Three Italian-American brothers, living in the slums of 1940's New York City, try to help each other with one's wrestling career using one brother's promotional skills and another brother's con-artist tactics to thwart a sleazy manager.
In New York in the late 60s, a politically motivated group of students plans bombings of company offices who do business with dictators in Middle American countries. But when they contact a... See full summary »
Robert Allen Schnitzer
The story of the rise and fall of the infamous Chicago gangster Al Capone and the control he exhibited over the city during the prohibition years. Unusually, briefly covering the years ... See full summary »
Shade is set in the world of poker hustlers working the clubs and martini bars of Los Angeles. The tale unfolds as a group of hustlers encounter "The Dean" and pull off a successful sting ... See full summary »
Carl Mazzocone Sr.,
Johnny Kovak joins the Teamsters trade-union in a local chapter in the 1930s and works his way up in the organization. As he climbs higher and higher his methods become more ruthless and finally senator Madison starts a campaign to find the truth about the alleged connections with the Mob.Written by
Norman Jewison said of Sylvester Stallone for this film's publicity: "Stallone isn't just a movie star to those fans. He has become a cult hero to them. They identify with him as they do with rock stars, like Elvis Presley or The Beatles. They're more reserved with other film stars, who seem less approachable. They think of Stallone, like Rocky, as part of them. He's very open." See more »
The Magnetic Video two-VHS/Beta release has the original ending with the "Where's Johnny?" bumper sticker. That part was cut when the film went onto CBS/Fox Video in order to fit onto one video. This carried on to the first MGM/UA Home Video release in 1988. Finally, the bumper sticker finale was restored for MGM's 1998 video release, under the banner "MGM Movie Time". See more »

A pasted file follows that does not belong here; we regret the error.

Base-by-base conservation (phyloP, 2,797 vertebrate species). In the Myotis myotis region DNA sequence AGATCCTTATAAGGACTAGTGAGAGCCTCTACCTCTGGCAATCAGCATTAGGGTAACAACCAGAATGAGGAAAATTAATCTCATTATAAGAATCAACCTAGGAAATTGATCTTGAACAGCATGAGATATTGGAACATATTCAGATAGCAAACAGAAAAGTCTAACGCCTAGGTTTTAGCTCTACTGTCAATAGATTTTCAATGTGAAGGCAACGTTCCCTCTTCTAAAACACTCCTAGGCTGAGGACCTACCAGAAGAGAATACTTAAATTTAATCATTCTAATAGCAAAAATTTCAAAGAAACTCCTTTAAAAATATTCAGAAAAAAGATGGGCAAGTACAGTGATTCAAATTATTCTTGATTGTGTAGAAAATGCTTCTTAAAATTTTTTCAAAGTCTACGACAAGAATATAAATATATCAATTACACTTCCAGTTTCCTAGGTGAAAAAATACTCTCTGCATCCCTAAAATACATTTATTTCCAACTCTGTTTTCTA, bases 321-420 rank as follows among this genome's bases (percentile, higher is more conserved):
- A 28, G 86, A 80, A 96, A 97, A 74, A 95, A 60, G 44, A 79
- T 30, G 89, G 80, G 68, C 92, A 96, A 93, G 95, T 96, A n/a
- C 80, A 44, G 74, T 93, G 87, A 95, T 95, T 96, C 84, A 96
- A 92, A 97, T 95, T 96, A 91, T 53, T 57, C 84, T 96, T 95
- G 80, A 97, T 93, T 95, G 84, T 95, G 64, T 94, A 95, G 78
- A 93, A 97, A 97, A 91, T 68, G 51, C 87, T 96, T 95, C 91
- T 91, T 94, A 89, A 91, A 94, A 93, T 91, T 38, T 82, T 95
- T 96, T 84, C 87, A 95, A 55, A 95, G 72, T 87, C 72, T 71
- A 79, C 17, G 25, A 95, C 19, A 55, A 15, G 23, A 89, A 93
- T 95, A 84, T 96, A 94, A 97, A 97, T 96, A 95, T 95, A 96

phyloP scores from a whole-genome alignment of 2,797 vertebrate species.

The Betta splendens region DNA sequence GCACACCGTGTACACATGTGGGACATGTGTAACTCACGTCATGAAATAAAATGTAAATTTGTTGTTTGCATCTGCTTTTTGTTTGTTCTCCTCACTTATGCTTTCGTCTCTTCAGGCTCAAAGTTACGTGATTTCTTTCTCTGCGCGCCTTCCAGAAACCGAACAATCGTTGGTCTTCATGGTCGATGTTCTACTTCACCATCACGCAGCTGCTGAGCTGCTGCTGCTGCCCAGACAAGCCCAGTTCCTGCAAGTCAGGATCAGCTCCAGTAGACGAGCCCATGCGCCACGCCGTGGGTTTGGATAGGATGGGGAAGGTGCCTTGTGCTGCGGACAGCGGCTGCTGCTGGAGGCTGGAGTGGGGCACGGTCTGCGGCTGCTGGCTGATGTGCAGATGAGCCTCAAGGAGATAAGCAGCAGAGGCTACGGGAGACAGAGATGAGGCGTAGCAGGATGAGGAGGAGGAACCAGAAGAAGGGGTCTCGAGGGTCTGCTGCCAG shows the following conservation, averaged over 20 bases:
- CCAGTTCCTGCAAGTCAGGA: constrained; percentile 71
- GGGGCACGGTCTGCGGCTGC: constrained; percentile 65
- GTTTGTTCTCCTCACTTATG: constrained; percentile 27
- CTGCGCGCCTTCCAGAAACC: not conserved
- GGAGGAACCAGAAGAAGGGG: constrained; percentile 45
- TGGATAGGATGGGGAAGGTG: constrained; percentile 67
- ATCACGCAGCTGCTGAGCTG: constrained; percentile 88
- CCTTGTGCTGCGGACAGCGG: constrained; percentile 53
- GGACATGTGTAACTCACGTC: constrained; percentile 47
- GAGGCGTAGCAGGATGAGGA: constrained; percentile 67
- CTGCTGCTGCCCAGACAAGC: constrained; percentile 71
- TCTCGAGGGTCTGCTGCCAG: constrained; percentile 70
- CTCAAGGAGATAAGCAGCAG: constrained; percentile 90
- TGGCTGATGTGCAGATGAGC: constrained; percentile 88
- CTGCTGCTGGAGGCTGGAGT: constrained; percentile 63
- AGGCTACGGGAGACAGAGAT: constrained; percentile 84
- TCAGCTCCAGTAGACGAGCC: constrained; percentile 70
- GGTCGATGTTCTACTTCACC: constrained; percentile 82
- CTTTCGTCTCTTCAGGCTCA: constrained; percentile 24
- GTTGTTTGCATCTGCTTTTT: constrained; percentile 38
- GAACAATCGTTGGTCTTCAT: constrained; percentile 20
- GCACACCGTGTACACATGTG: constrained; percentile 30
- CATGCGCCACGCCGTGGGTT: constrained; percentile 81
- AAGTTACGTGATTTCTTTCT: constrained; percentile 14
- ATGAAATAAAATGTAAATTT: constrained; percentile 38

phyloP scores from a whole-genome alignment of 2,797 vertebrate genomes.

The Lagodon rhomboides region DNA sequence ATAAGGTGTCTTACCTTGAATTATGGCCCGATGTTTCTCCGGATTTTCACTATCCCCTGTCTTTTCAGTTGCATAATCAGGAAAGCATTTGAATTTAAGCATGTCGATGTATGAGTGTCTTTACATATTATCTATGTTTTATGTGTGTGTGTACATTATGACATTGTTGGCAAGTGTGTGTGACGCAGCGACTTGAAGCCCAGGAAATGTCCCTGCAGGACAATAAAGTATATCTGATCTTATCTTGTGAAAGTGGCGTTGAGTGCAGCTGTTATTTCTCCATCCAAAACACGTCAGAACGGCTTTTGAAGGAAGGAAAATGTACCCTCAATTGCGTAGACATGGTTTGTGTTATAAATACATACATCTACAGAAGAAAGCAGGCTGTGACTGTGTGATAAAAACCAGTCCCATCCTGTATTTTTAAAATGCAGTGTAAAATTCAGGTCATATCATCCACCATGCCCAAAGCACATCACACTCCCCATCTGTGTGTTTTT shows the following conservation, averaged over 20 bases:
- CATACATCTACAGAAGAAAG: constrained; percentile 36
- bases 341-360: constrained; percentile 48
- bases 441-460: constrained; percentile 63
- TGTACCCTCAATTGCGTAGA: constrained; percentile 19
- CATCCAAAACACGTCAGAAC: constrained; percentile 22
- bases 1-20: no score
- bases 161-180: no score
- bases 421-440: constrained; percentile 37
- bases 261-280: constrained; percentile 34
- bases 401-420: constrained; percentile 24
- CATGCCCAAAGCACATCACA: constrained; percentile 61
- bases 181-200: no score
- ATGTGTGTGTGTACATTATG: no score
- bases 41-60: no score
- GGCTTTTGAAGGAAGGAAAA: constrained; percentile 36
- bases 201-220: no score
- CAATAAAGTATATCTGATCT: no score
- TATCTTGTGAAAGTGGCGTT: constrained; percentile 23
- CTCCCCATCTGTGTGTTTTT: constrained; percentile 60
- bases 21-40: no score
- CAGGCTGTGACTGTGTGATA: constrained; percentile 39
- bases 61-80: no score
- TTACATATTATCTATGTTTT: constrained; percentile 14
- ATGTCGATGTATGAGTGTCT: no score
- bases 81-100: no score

This is an unappreciated film, mostly because it's star doesn't exactly have a good reputation as an 'actor'. This film is definately worth catching and it is worthy of repeated viewings. The music too is perfect for the film. It charts the rise of a Union leader from his humble beginnings to his fame. The story sustains the attention of the viewer throughout the picture. Stallone is better in the earlier scenes as a young Johny Kovak. His acting limitations come about as we see him as an older man. All he does his makes his voice a little husky and the make up on him (and other members of the cast) is ineffective. Early in his career, kovak has the dilema of bringing in the mob for help after an unsuccessful strike which results in one of his best men being killed. If he brings them in, he can enforce his will on the big companies and make the union very strong. Without them, he has little chance of the union growing. To the dismay of his best friend, he takes them in. His decision comes back to haunt him. Stallone tailored the script so he can play the good guy, originally Kovak wasn't a nice man. There is a nice scene with him and Brian Dehenny who later would turn up as Rambo's nemesis in first blood. I would certainly recommend fans and non fans of Stallone to catch this movie.
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